In concluding bis letter, your correspondent observes, “ that by the king's regulation, a subaltern must serve three years before he is eligible to become a captain.” In answer to this, I beg to observe, that where one person obtains a captaincy in four years service, numbers are 12, 14, and 16 years obtaining the same rank: there are now lieutenants in the arıny, who have been such for these last 14 years. I cannot but think this extremely detriinental to the service.

As the plan i proposed in my last letter bas been olijected to, I have altered it, and now beg to present it to your readers. If there are any objections to it now, I should like to see them stated.

I have divided the examination into four parls; the first of which is to take place before the candidate receives his commission; the second before he obtains his lieutenancy; the third prior to his obtaining a captaincy, and the fourth, previous to a majority being granted: after that rank I do not conceive an examination to be necessary.

First efumination.
Field fortification.-Methods of forming roads, bridges, &c,

Second examination.
Mathematics.--Plan drawing.

Journal of the Siege of Tarifa.

Third examination,
Manæuvres.-Duties of Staff officers.

Fourth examination.
The art of war, comprehending composition, economy, and tactical formation

of armies.-General strategy, &c. I have only to add, that any improvement on the above will be a favour. I am, Sir, your very huinble servant,

H. K.

JOURNAL OF THE SIEGE OF TARIFA.

“ The

TUE following journal is so honourable tv Colonel Skerrett and bis brigade*, that we have peculiar pleasure in giving it.

December 2, 1811.–The following order was this day issued :

commanding officer having received information that the enemy is about “ to attack this post, he desires that the detachment may be iu momentary “ readiness to turn out, and assemble at the alarm post, on the bugle sound

ing, turn out the whole."

" In case of alarm, the troops will form in the front of the convent door, in column of companies, left in front, three companies of the 47th regiment will remain to the garrison of the convent, the cavalry will form on the left of the infantry, the artillery on the road immediately on the outside of the town gate, the troops in the town, exclusive of the garrison in the street leading to the gate, will be under arms, and march at seven o'clock to-morrow morning, with their rations of bread.

“ The different marches and evolutions made by those brigades, while a part of the garrison accompanied them, retarding the works on the island, and Lieutenant-general Cainpbell foreseeing the necessity of strengthening the place, directed, that as the completion of the works on the island was of the first importance, the detachment under Major King, and that under Colonel Skerrett, should on no account be cinployed so as to interfere with this object; that men were to be employed from cach detachment, to carry on the works on the island, and in those parts of the town where the chief engineer may deem it necessary, the duty of reconnoissance to be perforu.ed by the cavalry alone, and in the most circumspect inanner, taking every preution to avoid ground from which they can be annoyed by infantry, the senior officers to apply to General Copons for a party of the guerillas, being Well adap ted for this service, from their knowledge of the country."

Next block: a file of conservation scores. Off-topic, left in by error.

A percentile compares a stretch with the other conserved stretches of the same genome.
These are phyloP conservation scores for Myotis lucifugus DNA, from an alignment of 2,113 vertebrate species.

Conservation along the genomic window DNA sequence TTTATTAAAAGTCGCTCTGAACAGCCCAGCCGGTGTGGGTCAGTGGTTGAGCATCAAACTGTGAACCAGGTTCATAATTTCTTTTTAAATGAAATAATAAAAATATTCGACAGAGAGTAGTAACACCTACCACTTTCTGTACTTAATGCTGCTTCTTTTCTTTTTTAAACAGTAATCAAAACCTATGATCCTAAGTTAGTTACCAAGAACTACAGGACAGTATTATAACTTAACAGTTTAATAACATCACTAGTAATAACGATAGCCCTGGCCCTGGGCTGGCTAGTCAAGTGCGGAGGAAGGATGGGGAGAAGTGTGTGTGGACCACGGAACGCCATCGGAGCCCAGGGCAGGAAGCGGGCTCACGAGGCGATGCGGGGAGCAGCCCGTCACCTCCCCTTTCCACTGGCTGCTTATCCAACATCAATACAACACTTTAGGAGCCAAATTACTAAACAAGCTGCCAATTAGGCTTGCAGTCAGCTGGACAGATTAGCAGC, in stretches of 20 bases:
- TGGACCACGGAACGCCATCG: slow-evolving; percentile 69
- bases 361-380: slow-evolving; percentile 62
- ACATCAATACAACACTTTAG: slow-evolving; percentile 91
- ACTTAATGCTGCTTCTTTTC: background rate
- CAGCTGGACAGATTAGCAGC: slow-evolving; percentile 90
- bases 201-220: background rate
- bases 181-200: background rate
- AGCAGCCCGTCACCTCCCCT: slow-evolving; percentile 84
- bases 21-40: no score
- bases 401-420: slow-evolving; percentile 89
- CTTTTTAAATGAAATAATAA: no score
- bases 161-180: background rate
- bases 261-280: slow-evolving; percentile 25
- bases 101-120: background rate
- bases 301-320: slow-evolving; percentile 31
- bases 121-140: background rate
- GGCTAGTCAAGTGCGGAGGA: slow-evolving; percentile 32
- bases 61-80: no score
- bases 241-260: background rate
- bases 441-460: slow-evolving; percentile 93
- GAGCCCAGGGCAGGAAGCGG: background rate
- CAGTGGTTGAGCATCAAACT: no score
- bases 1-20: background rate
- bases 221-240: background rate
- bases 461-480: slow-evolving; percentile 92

* Colonel Skerrett's brigade consisted as follows the 2d battalion of the 47th 'regiment, commanded by Major Broad, 570 men strong; the 2d buttalion of the 87th, under Colonel Gough, about 560 men; a brigade of six pounders, under Captain Hughs, of the royal artillery; a squadron of the 2d German hussars, (about 70 men) under Captain Wense; and a company of the 95th rifle regiment, Captain Jenkins.

Journal of the Siege of Tarisa.

Agreeably to the tenor of the above, Colonel Skerrett made the following disposals:

December 5. Captain Smith, royal engineers, was to attend to the construction of the traverses on the island, the redoubt near the sea-gate, and the covert-way on the postern, at Xarrier's gate.

Majo: King was to take on himself ibe command of the island, with three hundred British, and two hundred Spaniards, detaching one hundred (fifty of each) to Santa Catalina; one hundred of the 47th regiment, under Captain Campbell was ordered to garrison the convent. Captain Mitchell, of the royal artillery, took the command of the artillery in town, and detached one ofhcer to the island.